Public companies will report their EPS Earnings Per Share every quarter, let’s say it is a $1.30 EPS, and their share price is $17.50, then their p/e ratio is :
$17.50 / $1.30 which is around 13.5
and you can now compare this to other companies in the same sector. The lower p/e ratio the better, but of course the market can be irrational longer than you can stay solvent.
So those companies with a very high p/e ratio can continue to rise in price which may seem inexplicable. Unfortunately there are no hard and fast rules in the stock market, if there were then we could all get rich.
Market and Industry:
It can be quite easy to research competitors for digital businesses, many great tools are available for free, for example Mozbar is a browser extension from Moz, it allows you quickly and easily see how "strong" a website is, and they have other similar free tools.
There are some extremely powerful online tools that are available at a reasonable price such as Ahrefs, Semrush. There is also Similarweb which compares key metrics of competing websites and many more.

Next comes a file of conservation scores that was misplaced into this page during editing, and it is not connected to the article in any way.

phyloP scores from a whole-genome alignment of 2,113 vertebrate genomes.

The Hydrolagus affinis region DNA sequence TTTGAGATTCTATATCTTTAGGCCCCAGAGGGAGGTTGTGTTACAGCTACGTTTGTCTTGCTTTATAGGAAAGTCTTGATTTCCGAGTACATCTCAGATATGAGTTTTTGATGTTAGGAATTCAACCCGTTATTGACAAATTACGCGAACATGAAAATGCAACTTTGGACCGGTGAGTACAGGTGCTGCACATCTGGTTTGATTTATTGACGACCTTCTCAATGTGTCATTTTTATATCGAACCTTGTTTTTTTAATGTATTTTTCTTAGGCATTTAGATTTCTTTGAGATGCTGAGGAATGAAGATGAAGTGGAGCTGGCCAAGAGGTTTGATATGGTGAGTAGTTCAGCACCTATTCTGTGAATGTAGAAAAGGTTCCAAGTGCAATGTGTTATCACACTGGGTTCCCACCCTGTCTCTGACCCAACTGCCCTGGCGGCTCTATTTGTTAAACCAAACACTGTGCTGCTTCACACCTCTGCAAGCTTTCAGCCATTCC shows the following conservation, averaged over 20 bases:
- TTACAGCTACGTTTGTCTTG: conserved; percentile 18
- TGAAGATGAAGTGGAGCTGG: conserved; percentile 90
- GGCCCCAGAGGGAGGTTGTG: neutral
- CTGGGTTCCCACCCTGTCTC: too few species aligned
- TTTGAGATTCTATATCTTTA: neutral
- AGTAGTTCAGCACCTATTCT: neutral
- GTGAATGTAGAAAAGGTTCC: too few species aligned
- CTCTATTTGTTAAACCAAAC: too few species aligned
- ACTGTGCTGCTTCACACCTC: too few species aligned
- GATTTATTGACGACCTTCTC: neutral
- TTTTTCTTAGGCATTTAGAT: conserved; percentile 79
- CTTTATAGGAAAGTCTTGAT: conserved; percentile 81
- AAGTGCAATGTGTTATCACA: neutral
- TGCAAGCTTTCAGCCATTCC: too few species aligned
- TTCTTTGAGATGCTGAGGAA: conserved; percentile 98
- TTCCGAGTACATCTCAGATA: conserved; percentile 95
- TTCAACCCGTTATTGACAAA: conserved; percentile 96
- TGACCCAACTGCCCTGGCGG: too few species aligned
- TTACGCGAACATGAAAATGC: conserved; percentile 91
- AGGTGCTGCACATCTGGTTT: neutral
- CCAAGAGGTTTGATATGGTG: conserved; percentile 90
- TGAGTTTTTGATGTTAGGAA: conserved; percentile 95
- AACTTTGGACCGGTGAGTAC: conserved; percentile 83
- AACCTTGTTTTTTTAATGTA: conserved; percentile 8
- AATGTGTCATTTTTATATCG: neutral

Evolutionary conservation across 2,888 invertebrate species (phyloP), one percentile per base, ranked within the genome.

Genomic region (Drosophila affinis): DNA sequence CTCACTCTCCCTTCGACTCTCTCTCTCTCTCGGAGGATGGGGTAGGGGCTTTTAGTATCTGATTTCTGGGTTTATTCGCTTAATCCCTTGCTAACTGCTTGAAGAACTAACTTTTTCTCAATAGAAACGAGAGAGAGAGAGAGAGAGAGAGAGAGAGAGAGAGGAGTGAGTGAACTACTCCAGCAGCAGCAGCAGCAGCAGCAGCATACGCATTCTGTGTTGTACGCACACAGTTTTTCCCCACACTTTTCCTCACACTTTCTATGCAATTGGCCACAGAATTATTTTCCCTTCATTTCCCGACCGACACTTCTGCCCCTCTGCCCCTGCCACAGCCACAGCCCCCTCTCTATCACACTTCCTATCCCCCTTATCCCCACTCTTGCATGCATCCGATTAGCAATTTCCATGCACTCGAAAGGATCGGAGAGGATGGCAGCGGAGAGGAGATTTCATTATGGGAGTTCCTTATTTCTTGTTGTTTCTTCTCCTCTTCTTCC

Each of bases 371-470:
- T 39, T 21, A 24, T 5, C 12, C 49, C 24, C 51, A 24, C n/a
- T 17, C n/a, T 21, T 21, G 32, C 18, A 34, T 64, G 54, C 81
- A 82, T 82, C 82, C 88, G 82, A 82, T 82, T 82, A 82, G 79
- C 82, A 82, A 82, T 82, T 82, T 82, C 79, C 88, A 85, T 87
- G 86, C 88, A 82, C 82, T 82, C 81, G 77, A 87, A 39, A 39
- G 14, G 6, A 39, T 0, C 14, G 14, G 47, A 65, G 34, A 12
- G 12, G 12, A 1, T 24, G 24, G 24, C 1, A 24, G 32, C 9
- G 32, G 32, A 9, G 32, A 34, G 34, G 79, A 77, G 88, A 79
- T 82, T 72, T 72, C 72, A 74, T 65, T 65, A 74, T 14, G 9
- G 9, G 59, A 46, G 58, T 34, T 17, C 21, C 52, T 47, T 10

For regular businesses we need to put in the work to get the data we want. However, the internet is still the best place to start your research but a lot of information may not be made public.
- What is the size of the target market and how has it evolved over time?
- Who are the business’ competitors and how is the target business different to them?
- How will the industry grow in the future and how could this affect the business?
Probably more of a concern for bricks and mortar businesses with in-person customers but these factors all need to be considered when buying a business
- How does the business operate on a day-to-day basis?
- What are the processes for managing inventory, production, and distribution?
- How does the business handle customer service and support?
Staff and Management:
Again Warren Buffet placed huge emphasis on staff and management of companies he bought, you can read through his thoughts on this in the Berkshire Hathaway Letters to Shareholders which goes right back to the 1960s.
Here are some questions worth considering: